Why learn HTML?
Learning HTML is a must if you want to do any web development outside of word press applications. There's plenty of non-developer reasons as well. HTML is the cornerstone of developing web content. Follow my tutorial to learn how to code HTML webpages in 10 Minutes
code HTML webpages in 10 Minutes - Starting NOW!
- You're going to need a text editor to view code. The default one for Mac operating systems is called 'TextEdit' & the default for windows is 'Notepad' - I'm using a Mac High Sierra operating system, so the images will be from a mac. But windows users should be able to easily follow along and perform all the same things.
- Mac's default TextEdit is very basic and if you enjoy coding, you should consider upgrading and downloading a nicer text editor such as Atom or Visual Studio Code
Mac Users only:
If you're on windows, feel free to skip to the next section. Notepad makes it easy for you. Mac users will have to change a few settings found below.
We have to quickly change some settings in the default TextEdit application that will allow us to create HTML code. Notepad is fine the way it is.
Under Preferences, you'll need to select the following two options:
- New Document > Format > Plain Text
- Open and Save > When opening a new file > Display HTML files as HTML code instead of formatted text
Writing our HTML Code
First, follow this link and grab the code from my github account.
Don't worry if you don't know what any of it means, we'll go each line to develop a full understanding.
Line 1: This lets the web browser know that it's viewing an html document. This line dictates how each tag is represented and displayed for the user.
Line 2: This tells the browser that the language of the html file is "en" or english.
Line 3: Here we run into an important concept. Most HTML "tags" have opening and closing tags. This just means, for each type of content on the page, we open it with an indicator of what the content is supposed to be, an opening "tag", and close the content with a closing indictator of the content type- a closing "tag".
Line 3 has an opening tag of <head> which stands for heading. Notice that this tag is then closed on line 6 with </head> - Therefore all information found between line 3 and line 6 is classified as the heading and that's how the browser will treat it whenever the html file is read.
Most tags will behave in this manner, with a few exceptions. Everything found between these tags will be treated as whatever the tag is. This works for things like headings, paragraph text, and more.
Line 4: UTF-8 is a higher level thing, for now, just know that it is a unicode standard variable.
Line 5: Has the opening and closing of the title tags. Any text put between these tags will be denoted as the title and will be what appears on the tab whenever we host the website.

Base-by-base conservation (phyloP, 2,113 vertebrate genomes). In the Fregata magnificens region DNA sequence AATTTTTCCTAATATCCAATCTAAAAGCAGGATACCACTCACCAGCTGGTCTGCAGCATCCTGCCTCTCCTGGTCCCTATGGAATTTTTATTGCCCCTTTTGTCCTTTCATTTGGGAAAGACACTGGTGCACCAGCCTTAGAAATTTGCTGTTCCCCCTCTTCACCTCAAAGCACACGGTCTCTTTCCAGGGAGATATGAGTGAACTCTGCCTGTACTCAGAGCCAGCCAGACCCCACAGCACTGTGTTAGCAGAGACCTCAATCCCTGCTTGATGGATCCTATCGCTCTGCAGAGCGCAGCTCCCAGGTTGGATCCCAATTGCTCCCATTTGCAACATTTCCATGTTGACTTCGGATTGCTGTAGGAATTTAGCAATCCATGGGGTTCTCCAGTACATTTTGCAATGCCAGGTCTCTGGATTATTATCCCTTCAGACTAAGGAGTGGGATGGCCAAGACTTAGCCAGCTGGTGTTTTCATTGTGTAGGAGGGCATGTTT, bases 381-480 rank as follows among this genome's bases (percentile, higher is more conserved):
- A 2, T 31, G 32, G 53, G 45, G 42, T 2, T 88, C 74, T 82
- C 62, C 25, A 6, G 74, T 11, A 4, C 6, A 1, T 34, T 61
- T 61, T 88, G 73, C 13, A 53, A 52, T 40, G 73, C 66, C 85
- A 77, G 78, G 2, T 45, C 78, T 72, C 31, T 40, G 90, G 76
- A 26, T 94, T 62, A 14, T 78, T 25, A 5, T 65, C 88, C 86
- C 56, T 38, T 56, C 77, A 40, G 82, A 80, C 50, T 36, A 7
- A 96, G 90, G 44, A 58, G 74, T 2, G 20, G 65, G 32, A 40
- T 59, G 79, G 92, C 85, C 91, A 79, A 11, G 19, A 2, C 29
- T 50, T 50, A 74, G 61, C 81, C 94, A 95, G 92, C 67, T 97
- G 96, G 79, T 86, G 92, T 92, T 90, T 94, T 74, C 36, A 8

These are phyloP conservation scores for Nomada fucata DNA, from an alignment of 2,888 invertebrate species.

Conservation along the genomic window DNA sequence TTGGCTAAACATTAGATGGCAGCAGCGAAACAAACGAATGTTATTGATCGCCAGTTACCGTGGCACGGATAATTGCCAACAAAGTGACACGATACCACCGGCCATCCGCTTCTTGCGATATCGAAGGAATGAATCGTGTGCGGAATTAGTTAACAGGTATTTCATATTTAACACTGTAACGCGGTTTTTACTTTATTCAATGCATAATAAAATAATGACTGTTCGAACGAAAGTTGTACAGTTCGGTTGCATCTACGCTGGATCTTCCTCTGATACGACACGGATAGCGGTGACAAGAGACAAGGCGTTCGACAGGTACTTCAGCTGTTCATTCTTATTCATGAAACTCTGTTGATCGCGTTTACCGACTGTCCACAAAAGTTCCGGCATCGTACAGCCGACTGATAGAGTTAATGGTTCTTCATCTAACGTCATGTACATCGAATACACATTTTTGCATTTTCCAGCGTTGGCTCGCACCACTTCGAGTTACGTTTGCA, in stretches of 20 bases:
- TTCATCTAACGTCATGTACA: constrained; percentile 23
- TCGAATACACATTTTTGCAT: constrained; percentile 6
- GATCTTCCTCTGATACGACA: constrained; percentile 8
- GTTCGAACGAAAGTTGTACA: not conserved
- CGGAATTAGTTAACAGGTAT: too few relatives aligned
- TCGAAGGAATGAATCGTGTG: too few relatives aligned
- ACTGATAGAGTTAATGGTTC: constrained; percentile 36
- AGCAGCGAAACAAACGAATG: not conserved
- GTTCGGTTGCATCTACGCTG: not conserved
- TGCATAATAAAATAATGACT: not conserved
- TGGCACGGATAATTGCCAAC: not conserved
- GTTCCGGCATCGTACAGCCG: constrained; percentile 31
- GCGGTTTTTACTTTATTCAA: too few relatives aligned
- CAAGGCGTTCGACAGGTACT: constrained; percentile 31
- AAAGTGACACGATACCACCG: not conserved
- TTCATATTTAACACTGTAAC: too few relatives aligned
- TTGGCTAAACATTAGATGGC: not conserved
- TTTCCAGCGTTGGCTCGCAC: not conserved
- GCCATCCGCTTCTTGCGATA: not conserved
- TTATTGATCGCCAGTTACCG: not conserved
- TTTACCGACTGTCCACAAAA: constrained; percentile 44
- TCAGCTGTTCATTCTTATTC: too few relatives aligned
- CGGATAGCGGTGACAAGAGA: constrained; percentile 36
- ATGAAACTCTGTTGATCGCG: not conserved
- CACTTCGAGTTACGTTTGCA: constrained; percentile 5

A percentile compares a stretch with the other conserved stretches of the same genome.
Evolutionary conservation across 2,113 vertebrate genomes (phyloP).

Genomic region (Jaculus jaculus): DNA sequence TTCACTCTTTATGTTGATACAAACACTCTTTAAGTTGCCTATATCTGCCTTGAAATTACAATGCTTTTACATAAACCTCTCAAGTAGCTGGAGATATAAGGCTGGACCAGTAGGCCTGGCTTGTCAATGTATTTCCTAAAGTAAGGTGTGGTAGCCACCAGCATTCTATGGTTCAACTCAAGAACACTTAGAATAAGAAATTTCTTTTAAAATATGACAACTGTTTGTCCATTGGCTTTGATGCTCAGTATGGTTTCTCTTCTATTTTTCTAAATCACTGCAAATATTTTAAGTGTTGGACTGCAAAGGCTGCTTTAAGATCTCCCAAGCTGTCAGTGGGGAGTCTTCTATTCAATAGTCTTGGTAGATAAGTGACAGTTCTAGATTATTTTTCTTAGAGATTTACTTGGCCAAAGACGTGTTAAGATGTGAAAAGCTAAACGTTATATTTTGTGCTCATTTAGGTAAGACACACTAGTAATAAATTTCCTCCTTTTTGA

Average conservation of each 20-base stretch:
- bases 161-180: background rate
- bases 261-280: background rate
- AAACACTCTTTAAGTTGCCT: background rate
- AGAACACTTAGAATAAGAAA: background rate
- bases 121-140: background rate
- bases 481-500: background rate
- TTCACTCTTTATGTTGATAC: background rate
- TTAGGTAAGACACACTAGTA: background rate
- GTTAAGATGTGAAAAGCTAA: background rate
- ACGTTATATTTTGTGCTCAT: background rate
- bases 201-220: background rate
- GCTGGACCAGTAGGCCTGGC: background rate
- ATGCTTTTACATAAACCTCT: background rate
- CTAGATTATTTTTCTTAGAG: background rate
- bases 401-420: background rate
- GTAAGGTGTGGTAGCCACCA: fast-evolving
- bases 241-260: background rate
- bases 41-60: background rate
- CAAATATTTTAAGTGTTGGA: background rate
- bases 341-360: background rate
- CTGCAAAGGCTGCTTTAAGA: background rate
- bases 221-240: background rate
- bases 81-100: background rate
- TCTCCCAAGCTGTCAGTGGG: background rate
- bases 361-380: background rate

Line 6: Closes the heading tag that we opened on line 3.
Line 7: Opens a body tag, anything put after this tag will be denoted in our html file as the body of our webpage. Of course, only until we close it with "</body>"
Line 9: This is an example of an anchor tag, we can use this tag to imbed links into our webpage. I'll cover this shortly below.
Line 10: Closing of the body tag.
Line 11: Closing of the html tag that we opened in line 2.
Let's Get Coding:
Now that we know how to denote HTML files, and open and close tags, we can pretty much do whatever we want when it comes to html.
As a coder, you'll never need to remember all the html tags. You will pick up easy ones that you use all the time, but there's always references to help us out.
W3Schools has a great compilation of all html tags found at this link.
As a coder, you will have a problem placed in front of you, and you'll have to reference a variety of material to be able to solve it. Get used to this! But for now, let's create a simple webpage and host it.
Find a few tags from W3Schools and use those. Alternatively, you can grab my source code for a filled out version of html here and just change the text.
My file looks like this:
Hosting our Webpage:
Now, to see the master piece of an html file we have created, we'll need to locally host it. Save your file as anything you want with the extension of .html at the end of the file. Next, we'll need the file path. I moved my file to the desktop for ease and grab the file path by right clicking, getting info, and copying the 'where:' line:
Then, paste this where line into a web browser. Then add the extension of whatever you named your file. I named mine 'Example.html' so my address will look like this:
Below is what my web page looks like using the code from my Github.
And that's it! You created your first web page using html. If you're creating specific kinds of content on a webpage, make sure to reference the tags on W3 schools and find the appropriate one.
From here, you'll probably want to learn how to style your webpage to look like more than just a wall of different sized black text. You're going to want to go through my ten minute CSS tutorial to do this.
You can find it using the links below.